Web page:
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Judging by this dictionary entry for hippopotamus, the Romans knew this animal and used the name we currently use in English. This word has an obviously Greek origin: hippos is a horse and potamos is river. But is hippopotamus (or -os in a Greek version) "horse-river" instead of "river-horse"? Surely the word should mean a horse who lives in a river rather than a river full of horses. Or do I make a mistake assuming that in the compound word the main word is the second part and the first part specializes it?

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    Researching a tentative answer I came across this discussion, which seems to feature our very own @fdb – brianpck Nov 10 '16 at 20:26
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As you mention, Latin hippopotamus, -i comes from Greek ἱπποπόταμος, which is a compound of ἵππος (hippos = horse) and ποταμός (potamos = river).

In Latin, Lewis and Short cites instances in Pomponius Mela (AD 45), Pliny (AD 79), and Ammianus Marcellinus (AD 400). In Greek, the LSJ includes references from Dioscorides (AD 90), Galen (AD c. 200), and Damascius (AD c. 538). As you will see you are not the first person to notice its unusual formation.

The rule which is generally observed in Greek (just as in English) is that the attribute precedes the primary noun, i.e. "N1 + N2" = "N2 of the N1." Here are some examples with ἵππος:

  • ἱππόδεσμα: bond (i.e. reins) of the horse
  • ἱπποδιώκτης: driver of horses
  • ἱπποκόσμια: trappings of a horse

Or, in some cases, two nouns together that seem to bear equal weight, as in English "wolf dog":

  • ἱππόταυρος: horse bull
  • ἱπποκύων: horse dog

(For more examples, see this Greek dictionary search.)

One explanation of this is in footnote 1, pg. 62 of Des origines des sciences naturelles by Dr. Saint-Lager, which contains a lot of useful information in French. Here is my translation of relevant parts:

The word Hippopotamus is improperly constructed, because as a rule in words composed from Greek stems, the principal noun should be placed after the attribute

As a result, the noun Hippopotamus (river of the horse) should be changed to Potamippos (river horse).

He then includes a very interesting usage note that might explain the reason for this:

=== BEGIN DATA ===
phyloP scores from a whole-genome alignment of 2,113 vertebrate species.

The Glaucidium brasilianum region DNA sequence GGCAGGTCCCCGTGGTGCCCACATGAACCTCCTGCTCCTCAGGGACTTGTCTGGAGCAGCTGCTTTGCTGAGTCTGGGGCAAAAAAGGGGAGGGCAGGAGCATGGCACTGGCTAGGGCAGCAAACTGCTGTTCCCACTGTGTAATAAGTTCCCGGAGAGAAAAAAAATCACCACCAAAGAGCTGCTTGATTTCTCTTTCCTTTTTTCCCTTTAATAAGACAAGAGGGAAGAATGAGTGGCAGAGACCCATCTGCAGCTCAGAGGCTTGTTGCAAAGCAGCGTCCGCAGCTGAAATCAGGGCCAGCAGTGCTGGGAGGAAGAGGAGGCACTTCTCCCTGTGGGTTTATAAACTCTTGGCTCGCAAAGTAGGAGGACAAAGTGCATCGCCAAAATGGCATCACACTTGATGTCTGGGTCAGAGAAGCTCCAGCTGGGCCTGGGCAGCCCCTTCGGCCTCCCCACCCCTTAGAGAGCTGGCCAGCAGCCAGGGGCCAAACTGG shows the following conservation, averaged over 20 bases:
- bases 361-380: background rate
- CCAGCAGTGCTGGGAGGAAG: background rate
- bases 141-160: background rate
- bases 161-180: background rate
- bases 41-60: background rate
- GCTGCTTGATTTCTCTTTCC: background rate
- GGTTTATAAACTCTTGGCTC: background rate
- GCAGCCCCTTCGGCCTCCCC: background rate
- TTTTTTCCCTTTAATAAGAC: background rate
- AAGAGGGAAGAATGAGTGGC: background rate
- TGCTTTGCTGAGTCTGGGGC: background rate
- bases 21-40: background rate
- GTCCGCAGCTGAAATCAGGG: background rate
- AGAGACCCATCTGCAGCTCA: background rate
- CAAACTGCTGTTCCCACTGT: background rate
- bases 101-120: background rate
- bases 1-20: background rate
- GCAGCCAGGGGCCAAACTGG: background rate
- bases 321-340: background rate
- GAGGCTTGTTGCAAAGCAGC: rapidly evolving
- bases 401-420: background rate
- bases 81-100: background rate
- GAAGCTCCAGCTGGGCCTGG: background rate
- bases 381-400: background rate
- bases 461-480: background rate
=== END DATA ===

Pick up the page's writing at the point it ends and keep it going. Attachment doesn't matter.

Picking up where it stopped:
Moreover, ancient Greek authors like Herodotus (Histor. II, 71), Aristotle (Hist. anim. II, 1 et 7), Strabo (Geogr. XV, 1 - XVI, 4), Plutarch (Isis et Osiris XXXII et L), [etc.] have always written this in three distinct words: ἵππος ὁ ποτάμιος.

In this instance, ποτάμιος is an adjective in the attributive position, so the phrase literally means "a riverly horse."

Although the footnote goes on to blame the copyists, a likely explanation is that "hippos ho potamios" was judged too long and shortened without proper regard for the usual construction of such compound words. This is certainly not a hard and fast rule, and there are several examples of compounds where the attribute is placed second, as pointed out by @sumelic and @TKR, such as φιλόσοφος (love-wisdom = "lover of wisdom") and ἀξιόλογος (worth-word = "worthy of mention").

Another note is that your suggested combination of potamohippus would be incorrect, since the -os ending would be dropped with a noun starting with a vowel (and no hidden digamma!). One such-formed word is λεύκιππος (leukos + hippos = "riding white horses").

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    Interesting. Aren't there other violations to this rule though, like "φιλόσοφος" which doesn't mean "wise one of love," but "lover of wisdom"? – sumelic Nov 10 '16 at 22:12
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    @sumelic Good point: "philo" can be either a prefix or a suffix and it doesn't seem to make much of a difference, e.g. "philology" and "bibliophile" I don't really have a good answer to that besides supposing that it too is irregular. – brianpck Nov 10 '16 at 22:34
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    @sumelic, compounds like philosophos are regarded as having a verbal first member and are therefore in a different class. brianpck is correct that hippopotamos is a univerbation of hippos potamios; it's not an error and there are parallel examples like aksiologos "worthy of speaking." The French author is wrong about this (and I'd say his quote should be deleted so as not to mislead). – TKR Nov 10 '16 at 23:02
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    @fdb, that's because of digamma (wergos), which wouldn't be the case with ἵππος. – TKR Nov 11 '16 at 0:45
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    @brianpck Tribulato discusses it in her 2015 book books.google.com/… – Alex B. Nov 11 '16 at 21:46

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